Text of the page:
The search for truth: Appositives weigh in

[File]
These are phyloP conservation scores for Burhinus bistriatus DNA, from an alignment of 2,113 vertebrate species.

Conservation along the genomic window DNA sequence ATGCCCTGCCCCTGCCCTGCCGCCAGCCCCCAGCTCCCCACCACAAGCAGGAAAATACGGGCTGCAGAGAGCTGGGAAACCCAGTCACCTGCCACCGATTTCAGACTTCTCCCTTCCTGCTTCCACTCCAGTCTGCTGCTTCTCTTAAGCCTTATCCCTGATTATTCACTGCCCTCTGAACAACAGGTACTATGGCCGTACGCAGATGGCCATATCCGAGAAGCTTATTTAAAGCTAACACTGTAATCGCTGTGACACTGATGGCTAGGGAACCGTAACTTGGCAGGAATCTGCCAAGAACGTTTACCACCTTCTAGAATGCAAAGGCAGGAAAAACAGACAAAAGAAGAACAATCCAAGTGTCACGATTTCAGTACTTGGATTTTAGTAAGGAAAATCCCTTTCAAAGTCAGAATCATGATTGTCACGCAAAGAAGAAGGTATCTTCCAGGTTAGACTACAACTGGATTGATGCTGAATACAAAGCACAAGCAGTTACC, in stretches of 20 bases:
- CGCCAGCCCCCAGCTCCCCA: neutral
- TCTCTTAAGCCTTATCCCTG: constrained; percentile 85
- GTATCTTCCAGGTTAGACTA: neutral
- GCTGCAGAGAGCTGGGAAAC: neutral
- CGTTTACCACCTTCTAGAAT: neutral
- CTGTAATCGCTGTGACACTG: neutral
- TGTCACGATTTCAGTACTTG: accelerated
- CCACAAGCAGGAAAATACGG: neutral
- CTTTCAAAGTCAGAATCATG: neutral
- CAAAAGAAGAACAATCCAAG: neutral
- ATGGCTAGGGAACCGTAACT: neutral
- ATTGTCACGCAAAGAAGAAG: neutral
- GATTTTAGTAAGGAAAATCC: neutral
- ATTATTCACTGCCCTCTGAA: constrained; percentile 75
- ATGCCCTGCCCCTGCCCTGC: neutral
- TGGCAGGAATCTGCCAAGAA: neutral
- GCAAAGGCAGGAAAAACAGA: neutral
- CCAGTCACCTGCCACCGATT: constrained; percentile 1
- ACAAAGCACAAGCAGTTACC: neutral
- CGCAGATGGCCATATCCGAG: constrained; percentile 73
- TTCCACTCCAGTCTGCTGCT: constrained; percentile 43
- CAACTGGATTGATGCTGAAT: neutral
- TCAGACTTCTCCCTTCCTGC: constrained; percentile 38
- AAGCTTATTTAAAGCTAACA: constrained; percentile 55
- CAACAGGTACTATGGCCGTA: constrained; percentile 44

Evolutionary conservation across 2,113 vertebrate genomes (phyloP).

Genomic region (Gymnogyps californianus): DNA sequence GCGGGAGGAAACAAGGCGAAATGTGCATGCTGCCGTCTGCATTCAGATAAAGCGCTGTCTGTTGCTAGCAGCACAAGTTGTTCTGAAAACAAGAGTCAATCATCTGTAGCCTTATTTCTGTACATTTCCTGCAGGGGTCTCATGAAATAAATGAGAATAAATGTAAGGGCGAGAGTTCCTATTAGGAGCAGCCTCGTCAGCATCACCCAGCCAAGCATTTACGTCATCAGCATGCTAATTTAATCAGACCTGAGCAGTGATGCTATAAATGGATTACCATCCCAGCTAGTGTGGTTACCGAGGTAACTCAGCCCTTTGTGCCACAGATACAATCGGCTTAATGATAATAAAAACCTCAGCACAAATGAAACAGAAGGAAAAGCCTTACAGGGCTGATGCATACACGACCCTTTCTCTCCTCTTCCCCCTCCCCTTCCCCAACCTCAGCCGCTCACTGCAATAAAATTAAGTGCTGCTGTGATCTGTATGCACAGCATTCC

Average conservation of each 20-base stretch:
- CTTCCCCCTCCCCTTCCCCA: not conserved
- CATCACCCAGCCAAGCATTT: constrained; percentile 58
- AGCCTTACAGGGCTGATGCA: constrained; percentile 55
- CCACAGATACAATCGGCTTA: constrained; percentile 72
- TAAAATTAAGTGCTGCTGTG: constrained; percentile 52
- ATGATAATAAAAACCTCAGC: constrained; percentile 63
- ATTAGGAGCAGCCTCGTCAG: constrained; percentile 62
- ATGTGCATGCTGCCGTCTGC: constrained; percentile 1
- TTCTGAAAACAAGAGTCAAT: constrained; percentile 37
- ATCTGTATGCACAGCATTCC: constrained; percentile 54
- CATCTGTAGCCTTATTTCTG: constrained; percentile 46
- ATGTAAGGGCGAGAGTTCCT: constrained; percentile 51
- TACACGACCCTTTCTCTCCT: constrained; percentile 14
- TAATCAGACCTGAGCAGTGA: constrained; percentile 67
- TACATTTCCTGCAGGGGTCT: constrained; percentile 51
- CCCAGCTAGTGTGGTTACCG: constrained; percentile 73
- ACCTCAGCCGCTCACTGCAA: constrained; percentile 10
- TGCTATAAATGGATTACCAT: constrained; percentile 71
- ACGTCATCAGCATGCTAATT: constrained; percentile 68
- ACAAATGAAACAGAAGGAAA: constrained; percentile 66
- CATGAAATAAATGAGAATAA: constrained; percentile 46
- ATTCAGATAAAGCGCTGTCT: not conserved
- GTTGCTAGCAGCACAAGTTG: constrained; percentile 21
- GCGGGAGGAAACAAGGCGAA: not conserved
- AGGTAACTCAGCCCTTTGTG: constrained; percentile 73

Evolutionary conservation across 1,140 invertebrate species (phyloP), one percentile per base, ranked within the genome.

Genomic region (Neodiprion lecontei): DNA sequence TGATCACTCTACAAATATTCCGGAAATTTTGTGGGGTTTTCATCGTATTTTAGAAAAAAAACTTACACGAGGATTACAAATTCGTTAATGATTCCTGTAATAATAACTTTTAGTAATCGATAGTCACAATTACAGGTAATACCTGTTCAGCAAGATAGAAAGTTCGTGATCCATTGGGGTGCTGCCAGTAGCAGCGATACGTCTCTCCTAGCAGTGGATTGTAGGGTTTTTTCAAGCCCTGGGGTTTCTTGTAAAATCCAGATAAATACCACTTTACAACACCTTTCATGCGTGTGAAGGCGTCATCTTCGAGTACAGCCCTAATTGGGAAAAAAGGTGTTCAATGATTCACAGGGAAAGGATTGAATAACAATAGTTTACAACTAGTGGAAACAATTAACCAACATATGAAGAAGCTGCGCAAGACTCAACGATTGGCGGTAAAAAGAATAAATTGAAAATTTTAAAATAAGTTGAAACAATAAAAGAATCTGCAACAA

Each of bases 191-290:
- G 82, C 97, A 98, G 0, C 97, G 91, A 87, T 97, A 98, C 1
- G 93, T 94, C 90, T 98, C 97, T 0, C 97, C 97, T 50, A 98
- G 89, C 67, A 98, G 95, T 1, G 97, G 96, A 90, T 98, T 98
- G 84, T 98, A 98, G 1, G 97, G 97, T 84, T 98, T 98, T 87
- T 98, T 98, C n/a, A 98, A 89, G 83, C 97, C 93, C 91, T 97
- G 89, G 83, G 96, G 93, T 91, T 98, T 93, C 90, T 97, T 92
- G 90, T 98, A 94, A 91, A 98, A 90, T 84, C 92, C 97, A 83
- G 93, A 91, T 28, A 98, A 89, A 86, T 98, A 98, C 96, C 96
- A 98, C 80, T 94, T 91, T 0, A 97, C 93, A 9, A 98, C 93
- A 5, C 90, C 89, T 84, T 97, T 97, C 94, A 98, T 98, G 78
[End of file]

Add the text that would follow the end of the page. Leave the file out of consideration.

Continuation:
The semantic and pragmatic contribution of appositives to their containing sentence is a subject of continuing debate. While unidimensional semantic accounts propose that appositives contribute their truth conditions to their containing sentence, multidimensional accounts predict that they do not. In three experiments, we directly compared judgments of the truth of sentences containing appositives and sentences containing conjunctions. Our findings contribute both a methodological and a theoretical point. First, we show that no conclusions about the truth-conditional contributions of appositives can be drawn from experimental work without further investigation of how participants provide truth value judgments for complex sentences. Second, we show that while appositives appear to contribute truth values to their containing sentences, participants are highly sensitive to task features when they compute the truth value of sentences with appositives and also, crucially, with conjunctions. Specifically, we show that both sentences containing appositives and those containing conjunctions can be judged true even when the appositive or one conjunct is patently false. We conclude that it is unlikely that these results reflect semantic judgments, and suggest that they reflect truth only at the speech-act level.